The Star-Herald

Breaking the fast

Last week, I ate a meal at the Two Rivers Lunch in Allagash. It was my first visit to a restaurant in over a year. 

The folks who have disregarded their civic and Christian duty to help us through this pandemic will not understand the experience I am relating, but those who have social distanced, have worn masks, and have just stayed the heck away from places where they might bring this virus home to kill loved ones will know that this loosening of restrictions is a mixed bag. 

I was excited to go out for a hamburger at a locally owned family restaurant. Two Rivers Lunch is a small and funky cafe marking the junction where the Allagash River joins the St. John River near the Canadian border. It’s about as remote as a person can travel in Maine and still drive on pavement, so I knew the chances of me catching COVID-19 were miniscule. 

Yet when I walked in, vaccinated, wearing my mask and knowing the professional and compassionate folks that work with Darlene at her cafe were also vaccinated and masked, I was still nervous. I mean I was seriously nervous. Over the past year, I have avoided people, spent time only with my immediate household roommates, and exclusively interacted with my fellow humans through the video waldo of Zoom. I’d trained myself daily not to do exactly what I was doing at that moment. I felt like I had walked naked into a den of hungry lions. 

Was that familiar looking stranger near the front counter a disease-carrying threat? He wasn’t wearing a mask, so I wondered. No. It was Chace Jackson, the son of the Maine Senate president, Troy Jackson, sporting his new pandemic beard. Chace grew up in Allagash, and he was at Two Rivers because he wanted to celebrate the reopening of Darlene’s restaurant along with other people in the community.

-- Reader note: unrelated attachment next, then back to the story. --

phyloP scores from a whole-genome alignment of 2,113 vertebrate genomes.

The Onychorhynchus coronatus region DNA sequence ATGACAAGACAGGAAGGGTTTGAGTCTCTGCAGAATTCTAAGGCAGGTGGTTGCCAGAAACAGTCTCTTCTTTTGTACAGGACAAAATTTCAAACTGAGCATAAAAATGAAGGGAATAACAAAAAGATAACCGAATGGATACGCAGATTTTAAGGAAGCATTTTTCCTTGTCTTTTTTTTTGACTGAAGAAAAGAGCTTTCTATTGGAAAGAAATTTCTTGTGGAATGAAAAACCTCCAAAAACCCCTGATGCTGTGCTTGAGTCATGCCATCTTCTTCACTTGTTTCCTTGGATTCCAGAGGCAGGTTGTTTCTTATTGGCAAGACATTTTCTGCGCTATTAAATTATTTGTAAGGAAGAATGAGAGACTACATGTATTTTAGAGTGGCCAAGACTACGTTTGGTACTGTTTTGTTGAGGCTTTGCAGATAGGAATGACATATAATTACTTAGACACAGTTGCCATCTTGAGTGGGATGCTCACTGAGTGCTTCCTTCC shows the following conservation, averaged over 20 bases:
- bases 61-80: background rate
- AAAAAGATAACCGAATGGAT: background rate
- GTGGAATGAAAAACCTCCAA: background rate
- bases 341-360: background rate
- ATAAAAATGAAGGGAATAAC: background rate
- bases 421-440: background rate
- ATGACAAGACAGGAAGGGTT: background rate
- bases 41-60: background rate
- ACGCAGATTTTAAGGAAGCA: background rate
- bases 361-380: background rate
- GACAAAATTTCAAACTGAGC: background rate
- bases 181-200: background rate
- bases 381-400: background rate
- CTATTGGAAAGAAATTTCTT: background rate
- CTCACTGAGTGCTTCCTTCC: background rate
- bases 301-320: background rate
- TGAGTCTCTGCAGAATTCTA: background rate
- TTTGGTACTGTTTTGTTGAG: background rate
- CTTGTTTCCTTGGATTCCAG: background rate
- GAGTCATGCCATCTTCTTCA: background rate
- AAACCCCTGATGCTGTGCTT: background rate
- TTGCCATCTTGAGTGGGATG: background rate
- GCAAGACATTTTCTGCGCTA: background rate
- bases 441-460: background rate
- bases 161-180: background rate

Was the lady who walked up to me wearing a mask going to send me home with a disease that could kill my wife and my mother-in-law? No. It was just a person returning to work for the first time in over a year, fully vaccinated, and she was just happy to escort me to my table and explain that once I was seated, I could remove my mask. 

Which I did, and lightning did not strike me down. 

I ordered my hamburger and fries, and it was the best hamburger (Angus beef!) in the world. It was certainly the best hamburger I’d eaten in over a year, even better than my own burgers cooked on my backyard grill. 

While I waited for my order to come to the table, I realized I was shivering. I didn’t care if I died, so it wasn’t that sort of fear. What I cared about was causing pain and suffering to those around me to the point that they disappeared into oblivion and I would be left alone and friendless because I was such a jerk for making them sick. In that way I feared for my life, I guess. 

Which gives a little credence to those jerks who sneered at me throughout this pandemic. “I’m not afraid,” they’d say. “You can be afraid if you want, but I am not going to live my life in fear, you libtard.” 

It was so strange. I was unafraid as this event unfolded. It was like dealing with a long winter storm or some other natural disaster. Fear was useless, and what I sought were the voices of competence and confidence. It was only now, as I was dropping these hard-won habits, that I felt fear. 

Though I suspect that anyone who treated this pandemic with the cartoonish outrage of upset cult followers will fail to understand this strange mixture of joy, pride, anxiety and reclaimed liberty, good people welcome our common thread, our common community with our fellow vulnerable humans as we once again attempt to wrestle with a world that is feeling a little more welcome, a little more sensible, and a little healthier than she had since this small planet last occupied this part of its orbit around the sun. 

I finished my sandwich, finally relaxed and calm, in this small, beautiful cafe. I raised my cup of tea and offered an early afternoon toast to my fellow Americans, as well as to my fellow humans across the planet. Here’s to those who wish us well, and, for those who don’t, they can go to… well, they know where they can go.

Andrew Birden is a recipient of two Maine Press Association Freedom of Information Awards and a Newspapers in Education Award. He writes and teaches from his home in Fort Kent, Maine. Find more of his work at

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